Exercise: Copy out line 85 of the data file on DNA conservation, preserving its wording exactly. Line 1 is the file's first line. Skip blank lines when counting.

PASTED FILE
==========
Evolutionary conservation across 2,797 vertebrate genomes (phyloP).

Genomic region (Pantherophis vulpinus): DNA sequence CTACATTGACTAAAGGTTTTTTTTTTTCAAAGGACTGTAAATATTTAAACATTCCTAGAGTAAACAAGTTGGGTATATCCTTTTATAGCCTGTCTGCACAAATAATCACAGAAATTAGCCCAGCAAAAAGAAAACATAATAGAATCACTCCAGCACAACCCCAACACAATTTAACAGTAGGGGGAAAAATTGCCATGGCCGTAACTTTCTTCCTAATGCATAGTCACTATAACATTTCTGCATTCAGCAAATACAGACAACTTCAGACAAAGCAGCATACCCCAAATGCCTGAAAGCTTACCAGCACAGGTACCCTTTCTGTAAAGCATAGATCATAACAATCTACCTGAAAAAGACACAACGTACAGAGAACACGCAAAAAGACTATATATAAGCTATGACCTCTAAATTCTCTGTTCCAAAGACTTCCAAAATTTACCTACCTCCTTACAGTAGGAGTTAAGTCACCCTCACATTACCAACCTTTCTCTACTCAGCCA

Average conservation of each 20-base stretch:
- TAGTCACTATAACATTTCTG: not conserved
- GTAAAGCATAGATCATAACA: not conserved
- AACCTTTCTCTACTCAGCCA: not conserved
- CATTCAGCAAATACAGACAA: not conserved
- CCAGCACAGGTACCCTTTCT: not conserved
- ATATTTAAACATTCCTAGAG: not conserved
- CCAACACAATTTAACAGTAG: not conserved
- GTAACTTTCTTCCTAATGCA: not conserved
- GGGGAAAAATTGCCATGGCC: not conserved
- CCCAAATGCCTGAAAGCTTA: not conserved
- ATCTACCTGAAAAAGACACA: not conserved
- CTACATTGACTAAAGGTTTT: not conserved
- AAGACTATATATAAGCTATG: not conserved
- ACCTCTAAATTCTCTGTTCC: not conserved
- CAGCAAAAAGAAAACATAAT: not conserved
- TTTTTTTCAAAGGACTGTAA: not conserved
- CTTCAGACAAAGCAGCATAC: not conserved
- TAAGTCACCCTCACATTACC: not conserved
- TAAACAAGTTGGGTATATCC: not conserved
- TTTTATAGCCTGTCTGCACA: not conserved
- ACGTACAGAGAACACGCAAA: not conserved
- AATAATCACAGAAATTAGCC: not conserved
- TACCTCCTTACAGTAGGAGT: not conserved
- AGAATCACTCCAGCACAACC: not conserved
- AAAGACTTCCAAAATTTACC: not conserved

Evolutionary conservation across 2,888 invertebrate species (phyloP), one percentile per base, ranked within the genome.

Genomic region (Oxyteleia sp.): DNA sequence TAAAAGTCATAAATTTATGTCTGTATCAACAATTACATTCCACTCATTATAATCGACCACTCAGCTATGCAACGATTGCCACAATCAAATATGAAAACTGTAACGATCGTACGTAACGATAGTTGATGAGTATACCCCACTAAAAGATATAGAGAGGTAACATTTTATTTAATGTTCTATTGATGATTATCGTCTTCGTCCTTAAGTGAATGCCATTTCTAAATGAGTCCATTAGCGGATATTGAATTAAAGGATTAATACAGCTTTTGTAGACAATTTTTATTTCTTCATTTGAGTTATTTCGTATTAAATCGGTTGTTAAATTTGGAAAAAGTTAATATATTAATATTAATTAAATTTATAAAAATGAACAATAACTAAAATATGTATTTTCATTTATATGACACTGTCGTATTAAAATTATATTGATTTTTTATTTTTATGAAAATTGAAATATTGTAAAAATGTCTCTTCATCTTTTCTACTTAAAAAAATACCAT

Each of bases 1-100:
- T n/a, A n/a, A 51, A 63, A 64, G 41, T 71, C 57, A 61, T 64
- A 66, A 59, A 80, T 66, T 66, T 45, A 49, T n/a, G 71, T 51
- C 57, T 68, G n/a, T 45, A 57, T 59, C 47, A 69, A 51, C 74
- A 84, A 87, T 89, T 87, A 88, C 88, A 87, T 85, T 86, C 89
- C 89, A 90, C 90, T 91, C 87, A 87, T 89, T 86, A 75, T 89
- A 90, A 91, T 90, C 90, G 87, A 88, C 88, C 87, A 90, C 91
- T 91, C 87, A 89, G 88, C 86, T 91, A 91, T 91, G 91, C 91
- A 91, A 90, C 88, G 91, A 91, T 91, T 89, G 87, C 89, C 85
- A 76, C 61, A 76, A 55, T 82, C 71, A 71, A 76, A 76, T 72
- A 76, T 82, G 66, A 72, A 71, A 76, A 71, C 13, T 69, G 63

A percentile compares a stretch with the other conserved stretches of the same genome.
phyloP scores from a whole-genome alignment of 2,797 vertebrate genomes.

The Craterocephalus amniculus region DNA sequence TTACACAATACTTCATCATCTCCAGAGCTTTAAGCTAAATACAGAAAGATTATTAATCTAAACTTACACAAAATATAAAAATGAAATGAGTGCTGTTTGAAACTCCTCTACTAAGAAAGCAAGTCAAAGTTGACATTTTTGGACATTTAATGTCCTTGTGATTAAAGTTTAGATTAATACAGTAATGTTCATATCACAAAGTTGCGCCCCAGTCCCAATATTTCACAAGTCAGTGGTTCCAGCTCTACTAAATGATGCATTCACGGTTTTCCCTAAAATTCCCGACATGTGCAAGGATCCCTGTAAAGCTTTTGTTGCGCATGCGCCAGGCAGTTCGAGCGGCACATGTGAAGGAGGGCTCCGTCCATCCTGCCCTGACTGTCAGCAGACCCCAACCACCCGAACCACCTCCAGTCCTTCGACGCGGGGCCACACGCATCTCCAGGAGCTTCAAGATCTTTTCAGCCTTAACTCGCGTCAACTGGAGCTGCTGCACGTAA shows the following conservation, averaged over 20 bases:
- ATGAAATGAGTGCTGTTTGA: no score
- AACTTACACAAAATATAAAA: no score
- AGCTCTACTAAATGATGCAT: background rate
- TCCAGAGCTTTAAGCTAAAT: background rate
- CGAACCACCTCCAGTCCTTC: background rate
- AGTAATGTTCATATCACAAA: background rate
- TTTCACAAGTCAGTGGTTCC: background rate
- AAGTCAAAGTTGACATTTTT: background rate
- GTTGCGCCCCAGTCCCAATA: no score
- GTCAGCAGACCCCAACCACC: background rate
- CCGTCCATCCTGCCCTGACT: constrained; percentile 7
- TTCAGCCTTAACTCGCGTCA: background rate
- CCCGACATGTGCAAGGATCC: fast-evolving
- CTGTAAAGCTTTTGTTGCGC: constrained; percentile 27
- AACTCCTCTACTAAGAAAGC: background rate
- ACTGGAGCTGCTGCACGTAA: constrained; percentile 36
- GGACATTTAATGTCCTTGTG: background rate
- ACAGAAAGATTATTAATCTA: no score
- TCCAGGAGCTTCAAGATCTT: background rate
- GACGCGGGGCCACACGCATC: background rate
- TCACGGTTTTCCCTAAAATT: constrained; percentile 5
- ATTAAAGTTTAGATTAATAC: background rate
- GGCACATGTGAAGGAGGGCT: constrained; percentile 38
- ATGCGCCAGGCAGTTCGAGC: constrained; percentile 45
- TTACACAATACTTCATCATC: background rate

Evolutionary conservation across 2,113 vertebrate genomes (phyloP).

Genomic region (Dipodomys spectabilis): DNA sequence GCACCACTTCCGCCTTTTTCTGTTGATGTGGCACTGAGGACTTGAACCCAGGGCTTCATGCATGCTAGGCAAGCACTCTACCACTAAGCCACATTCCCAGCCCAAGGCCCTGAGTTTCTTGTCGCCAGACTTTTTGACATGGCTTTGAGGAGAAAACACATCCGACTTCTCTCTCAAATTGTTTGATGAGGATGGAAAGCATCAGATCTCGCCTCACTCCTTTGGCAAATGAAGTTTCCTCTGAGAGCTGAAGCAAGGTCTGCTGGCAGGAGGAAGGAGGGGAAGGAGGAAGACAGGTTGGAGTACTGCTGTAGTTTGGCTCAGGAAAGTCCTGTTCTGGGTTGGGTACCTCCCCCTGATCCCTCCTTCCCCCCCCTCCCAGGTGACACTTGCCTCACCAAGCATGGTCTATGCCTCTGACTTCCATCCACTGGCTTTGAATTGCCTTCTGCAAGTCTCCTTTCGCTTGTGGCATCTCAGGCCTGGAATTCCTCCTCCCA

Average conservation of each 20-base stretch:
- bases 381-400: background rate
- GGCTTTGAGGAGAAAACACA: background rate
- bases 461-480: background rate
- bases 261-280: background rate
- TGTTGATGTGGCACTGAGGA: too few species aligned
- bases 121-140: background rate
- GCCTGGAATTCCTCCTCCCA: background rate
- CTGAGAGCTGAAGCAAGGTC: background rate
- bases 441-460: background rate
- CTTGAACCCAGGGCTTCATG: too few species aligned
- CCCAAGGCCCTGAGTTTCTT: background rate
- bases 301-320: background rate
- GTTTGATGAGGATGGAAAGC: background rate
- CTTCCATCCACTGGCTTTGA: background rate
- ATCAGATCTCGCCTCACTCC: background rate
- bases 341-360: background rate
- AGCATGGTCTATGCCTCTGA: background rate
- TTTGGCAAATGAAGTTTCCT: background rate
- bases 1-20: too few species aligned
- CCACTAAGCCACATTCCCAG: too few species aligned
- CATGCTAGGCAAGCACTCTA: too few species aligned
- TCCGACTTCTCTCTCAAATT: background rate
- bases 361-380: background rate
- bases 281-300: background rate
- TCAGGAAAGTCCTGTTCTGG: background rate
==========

- GTTTGATGAGGATGGAAAGC: background rate